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Making Neuroscience Important and Relevant: Online Learning in an Innovative Bachelor of Dementia Care Program

  • Lynette GoldbergEmail author
  • Andrea Carr
  • Alison Canty
  • Shannon Klekociuk
  • David Ward
  • Lila Landowski
  • Carolyn King
  • Fran McInerney
  • James Vickers
Conference paper
Part of the Lecture Notes of the Institute for Computer Sciences, Social Informatics and Telecommunications Engineering book series (LNICST, volume 160)

Abstract

Neuroscience is an important component of STEM disciplines and fundamental to understanding dementia, a growing worldwide public health issue. Understanding the neuropathology and clinical manifestations of dementia is important for those who need to provide effective daily care for adults with dementia. Dementia care workers form a non-traditional student cohort and the Wicking Dementia Research and Education Centre at the University of Tasmania (Australia) has developed a fully online Bachelor of Dementia Care degree to facilitate their educational and professional development. This paper documents the success of 65 adult learners as they completed four neuroscience units in the degree. Adult learners with no previous university experience performed similarly to those with university experience suggesting that this unique online degree is appropriately designed for students with limited educational backgrounds. Analysis of students’ comments on the impact of their neuroscience learning indicated increased understanding and confidence in the care they provided.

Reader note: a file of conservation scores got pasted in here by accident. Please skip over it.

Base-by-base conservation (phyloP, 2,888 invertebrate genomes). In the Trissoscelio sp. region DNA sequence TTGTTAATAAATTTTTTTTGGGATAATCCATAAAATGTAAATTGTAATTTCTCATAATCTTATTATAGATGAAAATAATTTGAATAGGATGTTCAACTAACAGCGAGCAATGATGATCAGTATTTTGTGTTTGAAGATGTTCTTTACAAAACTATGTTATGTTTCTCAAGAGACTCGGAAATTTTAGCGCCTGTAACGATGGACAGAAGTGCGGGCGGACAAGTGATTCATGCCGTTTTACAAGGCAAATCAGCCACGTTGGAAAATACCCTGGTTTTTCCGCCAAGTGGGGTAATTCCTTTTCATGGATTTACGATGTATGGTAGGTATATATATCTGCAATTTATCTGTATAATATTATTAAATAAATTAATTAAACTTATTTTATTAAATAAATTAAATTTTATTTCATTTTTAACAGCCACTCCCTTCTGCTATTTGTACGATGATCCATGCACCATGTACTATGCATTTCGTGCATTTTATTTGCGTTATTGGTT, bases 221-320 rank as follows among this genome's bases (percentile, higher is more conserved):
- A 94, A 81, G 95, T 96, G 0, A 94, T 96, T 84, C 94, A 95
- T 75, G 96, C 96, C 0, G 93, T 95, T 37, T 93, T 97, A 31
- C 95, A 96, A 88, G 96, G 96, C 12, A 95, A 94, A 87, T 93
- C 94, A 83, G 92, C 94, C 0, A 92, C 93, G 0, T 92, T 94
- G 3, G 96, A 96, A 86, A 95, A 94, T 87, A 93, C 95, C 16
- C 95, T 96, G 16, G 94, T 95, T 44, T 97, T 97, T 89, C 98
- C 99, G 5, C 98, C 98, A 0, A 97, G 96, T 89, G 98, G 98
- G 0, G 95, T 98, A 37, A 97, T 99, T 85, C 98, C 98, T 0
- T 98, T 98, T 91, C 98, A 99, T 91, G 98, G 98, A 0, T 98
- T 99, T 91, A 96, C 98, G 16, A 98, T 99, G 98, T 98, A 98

Keywords

Dementia Effective care Neuroscience Neuropathology Online learning 

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Copyright information

© Institute for Computer Sciences, Social Informatics and Telecommunications Engineering 2016

Authors and Affiliations

  • Lynette Goldberg
    • 1
    Email author
  • Andrea Carr
    • 1
  • Alison Canty
    • 1
  • Shannon Klekociuk
    • 1
  • David Ward
    • 1
  • Lila Landowski
    • 1
  • Carolyn King
    • 1
  • Fran McInerney
    • 1
  • James Vickers
    • 1
  1. 1.Faculty of Health, Wicking Dementia Research and Education CentreUniversity of TasmaniaHobartAustralia

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